Vector graphics or geometric modeling describes the use of geometrical primitives such as points, lines, curves, and polygons to represent images in computer graphics. It is used by contrast to the term raster graphics, which is the representation of images as a collection of pixels (dots).
Virtually all modern current computer video displays translate vector representations of an image to a raster format. The raster image, containing a value for every pixel on the screen, is stored in memory and the entire screen is repainted 30 or more times per second.
Starting in the earliest days of computing in the 1950s and into the 1980s, a different type of display, the vector graphics system, was used. In these systems the electron beam of the CRT display monitor was steered directly to trace out the shapes required, line segment by line segment, with the rest of the screen remaining black. This process was repeated many times a second to achieve a flicker-free or near flicker-free picture. These systems allowed very high-resolution line art and moving images to be displayed without the (for that time) unthinkably huge amounts of memory that an equivalent-resolution raster system would have needed.
One of the first uses of vector graphic displays was the US SAGE air defense system. Vector graphics systems were only retired from U.S. enroute air traffic control in 1999 and are likely still in use in military and specialized systems. The term vector graphics is mainly used today in the context of two-dimensional computer graphics. It is one of several modes a programmer can use to create an image on a raster display. Other modes include text, multimedia and 3-d rendering. Virtually all modern 3-d rendering is done using extensions of 2-d vector graphics techniques. Plotters used in technical drafting still draw vectors directly to paper.
For example, consider a circle of radius r. The main pieces of information a program needs in order to draw this circle are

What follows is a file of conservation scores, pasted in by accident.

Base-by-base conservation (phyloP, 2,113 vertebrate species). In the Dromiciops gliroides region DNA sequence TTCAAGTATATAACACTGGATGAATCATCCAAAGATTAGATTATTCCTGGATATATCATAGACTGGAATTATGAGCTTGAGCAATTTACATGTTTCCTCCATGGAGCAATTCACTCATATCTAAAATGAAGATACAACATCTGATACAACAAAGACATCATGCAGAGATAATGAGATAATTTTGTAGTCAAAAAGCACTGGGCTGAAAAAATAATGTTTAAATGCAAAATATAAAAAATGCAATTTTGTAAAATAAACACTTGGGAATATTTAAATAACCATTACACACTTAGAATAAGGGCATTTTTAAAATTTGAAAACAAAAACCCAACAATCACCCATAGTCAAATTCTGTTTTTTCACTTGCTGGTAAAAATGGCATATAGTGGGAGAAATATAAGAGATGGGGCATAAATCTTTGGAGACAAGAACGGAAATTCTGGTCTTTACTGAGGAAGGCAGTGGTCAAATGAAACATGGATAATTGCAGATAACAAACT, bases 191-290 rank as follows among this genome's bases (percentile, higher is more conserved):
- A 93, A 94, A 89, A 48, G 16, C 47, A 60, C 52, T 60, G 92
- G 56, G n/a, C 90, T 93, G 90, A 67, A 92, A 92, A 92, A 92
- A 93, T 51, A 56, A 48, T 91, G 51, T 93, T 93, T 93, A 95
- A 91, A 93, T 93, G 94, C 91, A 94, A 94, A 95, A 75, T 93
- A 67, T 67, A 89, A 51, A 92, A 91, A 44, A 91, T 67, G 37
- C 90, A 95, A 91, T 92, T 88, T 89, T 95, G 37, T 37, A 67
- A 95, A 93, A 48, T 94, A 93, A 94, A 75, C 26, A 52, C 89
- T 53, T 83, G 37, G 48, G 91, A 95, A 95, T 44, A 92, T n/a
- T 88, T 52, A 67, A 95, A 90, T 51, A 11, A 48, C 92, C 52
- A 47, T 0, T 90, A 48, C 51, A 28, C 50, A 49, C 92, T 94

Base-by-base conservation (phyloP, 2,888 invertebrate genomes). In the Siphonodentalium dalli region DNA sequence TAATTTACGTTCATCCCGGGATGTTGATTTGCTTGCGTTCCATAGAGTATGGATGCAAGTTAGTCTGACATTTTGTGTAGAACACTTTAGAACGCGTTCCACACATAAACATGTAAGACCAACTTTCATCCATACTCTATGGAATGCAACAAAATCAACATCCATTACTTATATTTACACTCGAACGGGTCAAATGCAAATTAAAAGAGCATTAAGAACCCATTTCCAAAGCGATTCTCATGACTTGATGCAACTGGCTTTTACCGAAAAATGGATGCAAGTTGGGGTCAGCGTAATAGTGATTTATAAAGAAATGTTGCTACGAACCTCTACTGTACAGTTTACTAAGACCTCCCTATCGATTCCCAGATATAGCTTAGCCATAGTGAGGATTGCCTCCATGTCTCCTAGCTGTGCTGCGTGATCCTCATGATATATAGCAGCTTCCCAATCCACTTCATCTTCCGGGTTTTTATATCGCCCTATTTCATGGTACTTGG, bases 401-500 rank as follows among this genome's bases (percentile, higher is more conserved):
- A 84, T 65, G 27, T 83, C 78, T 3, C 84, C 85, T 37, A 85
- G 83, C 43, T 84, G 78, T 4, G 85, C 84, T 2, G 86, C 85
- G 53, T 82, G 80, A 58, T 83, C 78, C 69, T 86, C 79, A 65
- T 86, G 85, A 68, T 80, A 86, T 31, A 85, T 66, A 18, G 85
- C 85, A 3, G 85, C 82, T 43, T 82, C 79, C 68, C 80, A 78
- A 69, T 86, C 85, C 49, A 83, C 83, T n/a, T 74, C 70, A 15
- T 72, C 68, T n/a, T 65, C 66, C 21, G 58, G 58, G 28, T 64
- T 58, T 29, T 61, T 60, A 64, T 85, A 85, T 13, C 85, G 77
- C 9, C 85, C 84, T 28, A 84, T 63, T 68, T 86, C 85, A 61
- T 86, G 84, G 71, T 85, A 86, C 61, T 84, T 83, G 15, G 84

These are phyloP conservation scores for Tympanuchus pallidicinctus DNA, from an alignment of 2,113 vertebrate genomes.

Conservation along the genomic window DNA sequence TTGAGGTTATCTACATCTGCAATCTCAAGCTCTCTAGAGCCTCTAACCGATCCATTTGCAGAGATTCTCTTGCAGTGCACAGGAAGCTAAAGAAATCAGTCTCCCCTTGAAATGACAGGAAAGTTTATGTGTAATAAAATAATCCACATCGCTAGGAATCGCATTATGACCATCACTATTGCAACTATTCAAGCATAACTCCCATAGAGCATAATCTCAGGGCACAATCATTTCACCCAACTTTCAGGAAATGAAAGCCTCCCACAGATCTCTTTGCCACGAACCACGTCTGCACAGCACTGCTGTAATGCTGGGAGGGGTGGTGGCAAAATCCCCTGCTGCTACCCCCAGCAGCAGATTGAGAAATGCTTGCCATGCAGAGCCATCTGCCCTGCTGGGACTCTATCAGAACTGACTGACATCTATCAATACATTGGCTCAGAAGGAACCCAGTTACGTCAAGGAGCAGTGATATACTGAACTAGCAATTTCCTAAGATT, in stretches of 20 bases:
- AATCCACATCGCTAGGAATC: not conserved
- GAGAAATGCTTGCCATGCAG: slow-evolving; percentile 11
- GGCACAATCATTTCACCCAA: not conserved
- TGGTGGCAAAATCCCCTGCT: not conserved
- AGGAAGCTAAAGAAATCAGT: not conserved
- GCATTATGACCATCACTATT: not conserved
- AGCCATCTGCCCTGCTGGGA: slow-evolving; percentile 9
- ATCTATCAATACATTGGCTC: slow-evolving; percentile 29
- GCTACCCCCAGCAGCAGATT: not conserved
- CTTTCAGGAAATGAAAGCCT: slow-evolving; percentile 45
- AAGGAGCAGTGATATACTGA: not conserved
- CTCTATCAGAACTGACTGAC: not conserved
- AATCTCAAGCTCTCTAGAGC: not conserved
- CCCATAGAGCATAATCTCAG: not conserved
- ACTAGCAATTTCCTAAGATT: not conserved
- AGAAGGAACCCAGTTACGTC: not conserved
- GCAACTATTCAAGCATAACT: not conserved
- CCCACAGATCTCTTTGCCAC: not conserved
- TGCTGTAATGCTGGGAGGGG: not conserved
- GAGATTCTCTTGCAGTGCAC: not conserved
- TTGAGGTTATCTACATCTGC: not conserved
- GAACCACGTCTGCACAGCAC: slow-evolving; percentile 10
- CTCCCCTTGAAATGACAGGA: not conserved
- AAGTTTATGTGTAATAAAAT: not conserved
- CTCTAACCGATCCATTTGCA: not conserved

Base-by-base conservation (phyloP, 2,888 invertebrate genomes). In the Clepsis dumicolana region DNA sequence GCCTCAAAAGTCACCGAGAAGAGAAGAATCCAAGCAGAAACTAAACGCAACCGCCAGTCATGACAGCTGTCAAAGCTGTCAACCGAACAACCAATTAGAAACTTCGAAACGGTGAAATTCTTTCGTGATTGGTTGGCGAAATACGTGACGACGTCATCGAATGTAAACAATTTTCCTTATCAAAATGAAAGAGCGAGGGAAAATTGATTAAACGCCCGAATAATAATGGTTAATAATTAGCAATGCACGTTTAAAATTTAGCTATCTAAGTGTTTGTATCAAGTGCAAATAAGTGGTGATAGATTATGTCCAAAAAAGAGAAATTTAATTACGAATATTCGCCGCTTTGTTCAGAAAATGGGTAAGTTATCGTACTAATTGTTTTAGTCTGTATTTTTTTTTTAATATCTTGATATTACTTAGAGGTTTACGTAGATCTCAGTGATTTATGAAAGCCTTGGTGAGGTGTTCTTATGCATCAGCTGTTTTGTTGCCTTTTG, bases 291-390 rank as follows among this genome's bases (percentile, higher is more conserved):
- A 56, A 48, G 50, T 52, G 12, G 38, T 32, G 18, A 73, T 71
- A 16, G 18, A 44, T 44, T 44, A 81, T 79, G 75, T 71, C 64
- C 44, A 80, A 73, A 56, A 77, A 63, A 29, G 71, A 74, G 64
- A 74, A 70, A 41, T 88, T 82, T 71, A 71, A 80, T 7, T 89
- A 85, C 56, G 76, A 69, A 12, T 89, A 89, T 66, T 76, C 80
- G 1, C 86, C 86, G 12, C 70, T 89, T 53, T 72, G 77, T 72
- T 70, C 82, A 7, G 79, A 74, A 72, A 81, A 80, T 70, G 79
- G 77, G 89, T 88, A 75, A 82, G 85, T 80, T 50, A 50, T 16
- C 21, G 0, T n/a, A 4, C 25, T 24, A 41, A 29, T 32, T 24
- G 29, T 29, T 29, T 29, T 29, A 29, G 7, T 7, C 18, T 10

- the radius r
- the location of the center point of the circle
- stroke line style and colour (possibly transparent)
- fill style and colour (possibly transparent)
Advantages to this style of drawing over raster graphics:
- This minimal amount of information translates to a much smaller file size (the size of representation doesn't depend on the dimensions of the object).
- Correspondingly, one can indefinitely zoom in on e.g. a circle arc, and it remains smooth. On the other hand, a polygon representing a curve will reveal being not really curved.
- On zooming in, lines and curves need not get wider proportionally. Often the width is either not increased or less than proportional. On the other hand, irregular curves represented by simple geometric shapes may be made proportionally wider when zooming in, to keep them looking smooth and not like these geometric shapes.
- The parameters of objects are stored and can be later modified. This means that moving, scaling, rotating, filling etc. doesn't degrade the quality of a drawing. Moreover, it is usual to specify the dimensions in device-independent units , which results in the best possible rasterization on raster devices.
Typical primitive objects
This list is not complete. There are various types of curves (Catmull-Rom splines, NURBS etc.), which are useful in certain applications.
Often, a bitmap image is considered as a primitive object. From the conceptual view, it behaves as a rectangle.
Vector graphics editors typically allow to rotate, move, mirror, stretch, skew, generally perform affine transformations of objects, change z-order and combine the primitives into more complex objects.
More sophisticated transformations include boolean operations on closed shapes (union, difference, intersection...)
Vector graphics are ideal for simple or composite drawings that need to be device-independent, or do not need to achieve photo-realism. For example, the PostScript and PDF page description languages use a vector graphics model.
In 3D computer graphics, vectorized surface representations are most common (bitmaps can be used for special purposes such as surface texturing, height-field data and bumpmapping). At the low-end, simple meshes of polygons are used to represent geometric detail in applications where interactive frame rates or simplicity are important. At the high-end, where one is willing to trade-off higher rendering times for increased image quality and precision, smooth surface representations such as Bézier patches, NURBS or Subdivision surfaces are used. One can however achieve a smooth surface rendering from a polygonal mesh through the use of shading algorithms such as Phong.
- http://cairographics.org/ open vector graphics library
Last updated: 05-07-2005 17:57:39
Last updated: 05-13-2005 07:56:04